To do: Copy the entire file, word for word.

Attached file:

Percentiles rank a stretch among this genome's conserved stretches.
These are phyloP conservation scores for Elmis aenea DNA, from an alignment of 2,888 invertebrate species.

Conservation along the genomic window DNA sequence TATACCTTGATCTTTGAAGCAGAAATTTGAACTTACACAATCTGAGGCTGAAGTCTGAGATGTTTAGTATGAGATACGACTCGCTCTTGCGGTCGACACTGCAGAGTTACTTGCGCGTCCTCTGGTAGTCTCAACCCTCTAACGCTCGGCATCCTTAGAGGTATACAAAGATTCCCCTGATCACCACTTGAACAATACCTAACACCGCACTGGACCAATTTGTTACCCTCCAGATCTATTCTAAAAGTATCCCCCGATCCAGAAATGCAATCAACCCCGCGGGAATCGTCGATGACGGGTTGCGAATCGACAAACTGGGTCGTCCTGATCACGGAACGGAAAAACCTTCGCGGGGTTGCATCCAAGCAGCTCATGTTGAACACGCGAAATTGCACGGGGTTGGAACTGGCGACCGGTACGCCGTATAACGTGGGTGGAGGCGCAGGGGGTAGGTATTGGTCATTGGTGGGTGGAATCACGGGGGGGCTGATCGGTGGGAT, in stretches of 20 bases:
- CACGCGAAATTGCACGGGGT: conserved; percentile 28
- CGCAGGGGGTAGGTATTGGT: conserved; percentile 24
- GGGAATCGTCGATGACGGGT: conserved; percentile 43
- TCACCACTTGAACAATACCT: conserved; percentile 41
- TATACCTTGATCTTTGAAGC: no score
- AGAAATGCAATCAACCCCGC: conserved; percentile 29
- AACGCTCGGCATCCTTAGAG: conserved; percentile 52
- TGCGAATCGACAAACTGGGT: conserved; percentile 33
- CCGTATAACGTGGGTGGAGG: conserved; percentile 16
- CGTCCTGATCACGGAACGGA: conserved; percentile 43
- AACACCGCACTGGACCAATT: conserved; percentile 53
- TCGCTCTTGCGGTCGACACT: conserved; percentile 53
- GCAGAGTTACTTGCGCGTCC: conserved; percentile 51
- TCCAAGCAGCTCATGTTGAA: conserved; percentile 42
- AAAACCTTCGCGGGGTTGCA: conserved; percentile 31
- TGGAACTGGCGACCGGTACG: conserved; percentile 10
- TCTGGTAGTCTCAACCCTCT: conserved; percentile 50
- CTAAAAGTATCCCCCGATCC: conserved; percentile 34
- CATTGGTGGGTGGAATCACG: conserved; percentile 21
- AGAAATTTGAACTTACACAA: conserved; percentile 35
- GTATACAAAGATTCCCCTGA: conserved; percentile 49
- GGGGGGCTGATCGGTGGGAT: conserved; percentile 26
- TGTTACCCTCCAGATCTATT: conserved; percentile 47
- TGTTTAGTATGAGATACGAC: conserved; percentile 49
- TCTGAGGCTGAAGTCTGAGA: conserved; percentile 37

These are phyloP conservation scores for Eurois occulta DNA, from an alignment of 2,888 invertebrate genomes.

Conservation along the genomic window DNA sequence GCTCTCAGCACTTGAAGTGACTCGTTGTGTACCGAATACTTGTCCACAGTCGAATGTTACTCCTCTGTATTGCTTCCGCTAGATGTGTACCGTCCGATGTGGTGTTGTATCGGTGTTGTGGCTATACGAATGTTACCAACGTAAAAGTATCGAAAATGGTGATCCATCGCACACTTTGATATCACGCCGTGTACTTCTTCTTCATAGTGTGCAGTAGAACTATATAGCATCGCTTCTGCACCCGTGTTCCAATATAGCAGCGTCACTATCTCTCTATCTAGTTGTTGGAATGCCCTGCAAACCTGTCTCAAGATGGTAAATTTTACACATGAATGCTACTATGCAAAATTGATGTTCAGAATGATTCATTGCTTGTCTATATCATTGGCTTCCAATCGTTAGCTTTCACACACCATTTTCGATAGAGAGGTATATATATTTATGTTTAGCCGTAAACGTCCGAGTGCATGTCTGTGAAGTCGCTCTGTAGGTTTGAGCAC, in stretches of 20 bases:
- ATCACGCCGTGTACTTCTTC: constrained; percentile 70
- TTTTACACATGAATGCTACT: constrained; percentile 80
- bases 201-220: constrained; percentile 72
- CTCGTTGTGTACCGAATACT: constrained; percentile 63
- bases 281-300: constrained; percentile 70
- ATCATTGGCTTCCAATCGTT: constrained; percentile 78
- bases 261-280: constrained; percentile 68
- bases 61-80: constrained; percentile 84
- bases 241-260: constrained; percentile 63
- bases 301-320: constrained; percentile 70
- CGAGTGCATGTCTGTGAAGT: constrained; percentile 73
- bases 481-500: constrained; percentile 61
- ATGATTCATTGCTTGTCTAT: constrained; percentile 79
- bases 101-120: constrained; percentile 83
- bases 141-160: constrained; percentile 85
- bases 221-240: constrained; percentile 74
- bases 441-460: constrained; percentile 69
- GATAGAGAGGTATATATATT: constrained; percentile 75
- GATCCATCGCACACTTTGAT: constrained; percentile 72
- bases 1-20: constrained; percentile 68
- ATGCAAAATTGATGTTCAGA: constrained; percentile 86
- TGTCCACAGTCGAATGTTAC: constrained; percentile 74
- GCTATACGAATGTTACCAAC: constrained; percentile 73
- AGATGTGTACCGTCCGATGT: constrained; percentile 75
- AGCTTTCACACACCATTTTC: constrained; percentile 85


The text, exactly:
Percentiles rank a stretch among this genome's conserved stretches.
These are phyloP conservation scores for Elmis aenea DNA, from an alignment of 2,888 invertebrate species.

Conservation along the genomic window DNA sequence TATACCTTGATCTTTGAAGCAGAAATTTGAACTTACACAATCTGAGGCTGAAGTCTGAGATGTTTAGTATGAGATACGACTCGCTCTTGCGGTCGACACTGCAGAGTTACTTGCGCGTCCTCTGGTAGTCTCAACCCTCTAACGCTCGGCATCCTTAGAGGTATACAAAGATTCCCCTGATCACCACTTGAACAATACCTAACACCGCACTGGACCAATTTGTTACCCTCCAGATCTATTCTAAAAGTATCCCCCGATCCAGAAATGCAATCAACCCCGCGGGAATCGTCGATGACGGGTTGCGAATCGACAAACTGGGTCGTCCTGATCACGGAACGGAAAAACCTTCGCGGGGTTGCATCCAAGCAGCTCATGTTGAACACGCGAAATTGCACGGGGTTGGAACTGGCGACCGGTACGCCGTATAACGTGGGTGGAGGCGCAGGGGGTAGGTATTGGTCATTGGTGGGTGGAATCACGGGGGGGCTGATCGGTGGGAT, in stretches of 20 bases:
- CACGCGAAATTGCACGGGGT: conserved; percentile 28
- CGCAGGGGGTAGGTATTGGT: conserved; percentile 24
- GGGAATCGTCGATGACGGGT: conserved; percentile 43
- TCACCACTTGAACAATACCT: conserved; percentile 41
- TATACCTTGATCTTTGAAGC: no score
- AGAAATGCAATCAACCCCGC: conserved; percentile 29
- AACGCTCGGCATCCTTAGAG: conserved; percentile 52
- TGCGAATCGACAAACTGGGT: conserved; percentile 33
- CCGTATAACGTGGGTGGAGG: conserved; percentile 16
- CGTCCTGATCACGGAACGGA: conserved; percentile 43
- AACACCGCACTGGACCAATT: conserved; percentile 53
- TCGCTCTTGCGGTCGACACT: conserved; percentile 53
- GCAGAGTTACTTGCGCGTCC: conserved; percentile 51
- TCCAAGCAGCTCATGTTGAA: conserved; percentile 42
- AAAACCTTCGCGGGGTTGCA: conserved; percentile 31
- TGGAACTGGCGACCGGTACG: conserved; percentile 10
- TCTGGTAGTCTCAACCCTCT: conserved; percentile 50
- CTAAAAGTATCCCCCGATCC: conserved; percentile 34
- CATTGGTGGGTGGAATCACG: conserved; percentile 21
- AGAAATTTGAACTTACACAA: conserved; percentile 35
- GTATACAAAGATTCCCCTGA: conserved; percentile 49
- GGGGGGCTGATCGGTGGGAT: conserved; percentile 26
- TGTTACCCTCCAGATCTATT: conserved; percentile 47
- TGTTTAGTATGAGATACGAC: conserved; percentile 49
- TCTGAGGCTGAAGTCTGAGA: conserved; percentile 37

These are phyloP conservation scores for Eurois occulta DNA, from an alignment of 2,888 invertebrate genomes.

Conservation along the genomic window DNA sequence GCTCTCAGCACTTGAAGTGACTCGTTGTGTACCGAATACTTGTCCACAGTCGAATGTTACTCCTCTGTATTGCTTCCGCTAGATGTGTACCGTCCGATGTGGTGTTGTATCGGTGTTGTGGCTATACGAATGTTACCAACGTAAAAGTATCGAAAATGGTGATCCATCGCACACTTTGATATCACGCCGTGTACTTCTTCTTCATAGTGTGCAGTAGAACTATATAGCATCGCTTCTGCACCCGTGTTCCAATATAGCAGCGTCACTATCTCTCTATCTAGTTGTTGGAATGCCCTGCAAACCTGTCTCAAGATGGTAAATTTTACACATGAATGCTACTATGCAAAATTGATGTTCAGAATGATTCATTGCTTGTCTATATCATTGGCTTCCAATCGTTAGCTTTCACACACCATTTTCGATAGAGAGGTATATATATTTATGTTTAGCCGTAAACGTCCGAGTGCATGTCTGTGAAGTCGCTCTGTAGGTTTGAGCAC, in stretches of 20 bases:
- ATCACGCCGTGTACTTCTTC: constrained; percentile 70
- TTTTACACATGAATGCTACT: constrained; percentile 80
- bases 201-220: constrained; percentile 72
- CTCGTTGTGTACCGAATACT: constrained; percentile 63
- bases 281-300: constrained; percentile 70
- ATCATTGGCTTCCAATCGTT: constrained; percentile 78
- bases 261-280: constrained; percentile 68
- bases 61-80: constrained; percentile 84
- bases 241-260: constrained; percentile 63
- bases 301-320: constrained; percentile 70
- CGAGTGCATGTCTGTGAAGT: constrained; percentile 73
- bases 481-500: constrained; percentile 61
- ATGATTCATTGCTTGTCTAT: constrained; percentile 79
- bases 101-120: constrained; percentile 83
- bases 141-160: constrained; percentile 85
- bases 221-240: constrained; percentile 74
- bases 441-460: constrained; percentile 69
- GATAGAGAGGTATATATATT: constrained; percentile 75
- GATCCATCGCACACTTTGAT: constrained; percentile 72
- bases 1-20: constrained; percentile 68
- ATGCAAAATTGATGTTCAGA: constrained; percentile 86
- TGTCCACAGTCGAATGTTAC: constrained; percentile 74
- GCTATACGAATGTTACCAAC: constrained; percentile 73
- AGATGTGTACCGTCCGATGT: constrained; percentile 75
- AGCTTTCACACACCATTTTC: constrained; percentile 85